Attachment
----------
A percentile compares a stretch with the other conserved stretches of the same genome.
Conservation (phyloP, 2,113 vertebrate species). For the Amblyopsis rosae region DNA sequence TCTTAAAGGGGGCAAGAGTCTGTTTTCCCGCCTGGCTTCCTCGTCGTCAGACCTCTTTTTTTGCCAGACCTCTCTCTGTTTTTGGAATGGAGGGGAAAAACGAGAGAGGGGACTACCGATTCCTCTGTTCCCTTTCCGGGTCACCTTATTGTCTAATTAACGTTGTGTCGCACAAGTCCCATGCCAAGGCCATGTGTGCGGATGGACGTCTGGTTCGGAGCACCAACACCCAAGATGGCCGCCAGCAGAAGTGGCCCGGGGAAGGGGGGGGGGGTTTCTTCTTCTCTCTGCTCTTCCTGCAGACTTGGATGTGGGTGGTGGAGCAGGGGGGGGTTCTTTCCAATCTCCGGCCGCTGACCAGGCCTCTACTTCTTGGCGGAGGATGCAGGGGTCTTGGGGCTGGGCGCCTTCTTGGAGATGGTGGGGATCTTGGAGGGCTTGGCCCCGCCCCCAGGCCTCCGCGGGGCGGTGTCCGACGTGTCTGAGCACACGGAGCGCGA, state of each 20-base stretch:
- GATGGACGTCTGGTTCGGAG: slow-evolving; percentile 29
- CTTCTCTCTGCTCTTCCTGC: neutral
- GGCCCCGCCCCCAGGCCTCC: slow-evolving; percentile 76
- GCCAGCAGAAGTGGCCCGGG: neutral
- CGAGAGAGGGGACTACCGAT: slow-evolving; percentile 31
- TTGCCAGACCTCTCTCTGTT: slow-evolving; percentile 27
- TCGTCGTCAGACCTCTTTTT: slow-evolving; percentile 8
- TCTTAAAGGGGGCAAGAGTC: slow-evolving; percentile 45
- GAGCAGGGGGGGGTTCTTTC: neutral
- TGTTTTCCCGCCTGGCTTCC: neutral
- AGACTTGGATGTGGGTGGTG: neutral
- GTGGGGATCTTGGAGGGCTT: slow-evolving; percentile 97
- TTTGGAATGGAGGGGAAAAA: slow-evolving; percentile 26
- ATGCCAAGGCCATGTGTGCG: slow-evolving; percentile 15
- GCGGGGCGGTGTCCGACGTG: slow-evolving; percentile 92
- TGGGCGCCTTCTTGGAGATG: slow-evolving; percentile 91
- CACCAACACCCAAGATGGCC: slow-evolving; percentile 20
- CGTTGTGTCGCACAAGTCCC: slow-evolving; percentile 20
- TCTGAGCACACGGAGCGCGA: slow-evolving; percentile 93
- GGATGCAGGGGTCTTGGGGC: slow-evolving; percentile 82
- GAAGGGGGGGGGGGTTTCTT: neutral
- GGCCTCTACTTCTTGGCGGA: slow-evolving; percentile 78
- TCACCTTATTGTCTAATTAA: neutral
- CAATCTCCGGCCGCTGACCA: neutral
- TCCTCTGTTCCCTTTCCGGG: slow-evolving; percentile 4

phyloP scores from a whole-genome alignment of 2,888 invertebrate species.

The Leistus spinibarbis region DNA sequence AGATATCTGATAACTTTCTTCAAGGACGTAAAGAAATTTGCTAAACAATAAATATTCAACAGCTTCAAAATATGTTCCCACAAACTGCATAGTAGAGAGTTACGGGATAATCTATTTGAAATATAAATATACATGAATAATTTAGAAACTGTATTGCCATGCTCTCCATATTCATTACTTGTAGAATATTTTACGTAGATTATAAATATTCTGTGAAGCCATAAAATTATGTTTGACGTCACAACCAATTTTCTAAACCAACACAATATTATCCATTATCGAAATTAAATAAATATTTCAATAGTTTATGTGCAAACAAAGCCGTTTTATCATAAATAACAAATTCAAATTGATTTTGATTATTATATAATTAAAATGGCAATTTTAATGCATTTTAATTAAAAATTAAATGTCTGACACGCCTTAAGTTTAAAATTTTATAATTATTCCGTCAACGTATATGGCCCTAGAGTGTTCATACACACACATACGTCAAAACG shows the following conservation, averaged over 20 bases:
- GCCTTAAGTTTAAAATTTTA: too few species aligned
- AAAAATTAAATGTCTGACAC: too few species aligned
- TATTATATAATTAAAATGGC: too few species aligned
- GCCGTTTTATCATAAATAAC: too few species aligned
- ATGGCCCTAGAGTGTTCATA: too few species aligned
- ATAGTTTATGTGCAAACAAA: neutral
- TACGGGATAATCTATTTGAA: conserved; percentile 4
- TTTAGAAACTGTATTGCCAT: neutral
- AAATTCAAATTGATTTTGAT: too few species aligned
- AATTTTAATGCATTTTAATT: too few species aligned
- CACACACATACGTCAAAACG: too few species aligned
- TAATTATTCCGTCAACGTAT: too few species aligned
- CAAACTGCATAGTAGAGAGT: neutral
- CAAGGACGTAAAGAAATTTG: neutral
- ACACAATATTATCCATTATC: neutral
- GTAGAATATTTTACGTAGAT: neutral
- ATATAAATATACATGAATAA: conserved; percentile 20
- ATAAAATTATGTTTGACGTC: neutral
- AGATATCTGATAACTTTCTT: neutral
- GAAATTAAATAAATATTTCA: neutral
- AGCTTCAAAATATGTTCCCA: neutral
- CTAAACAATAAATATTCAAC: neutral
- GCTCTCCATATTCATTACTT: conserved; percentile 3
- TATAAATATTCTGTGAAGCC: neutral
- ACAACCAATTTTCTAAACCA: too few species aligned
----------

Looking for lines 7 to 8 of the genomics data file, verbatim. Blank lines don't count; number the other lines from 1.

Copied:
- CGAGAGAGGGGACTACCGAT: slow-evolving; percentile 31
- TTGCCAGACCTCTCTCTGTT: slow-evolving; percentile 27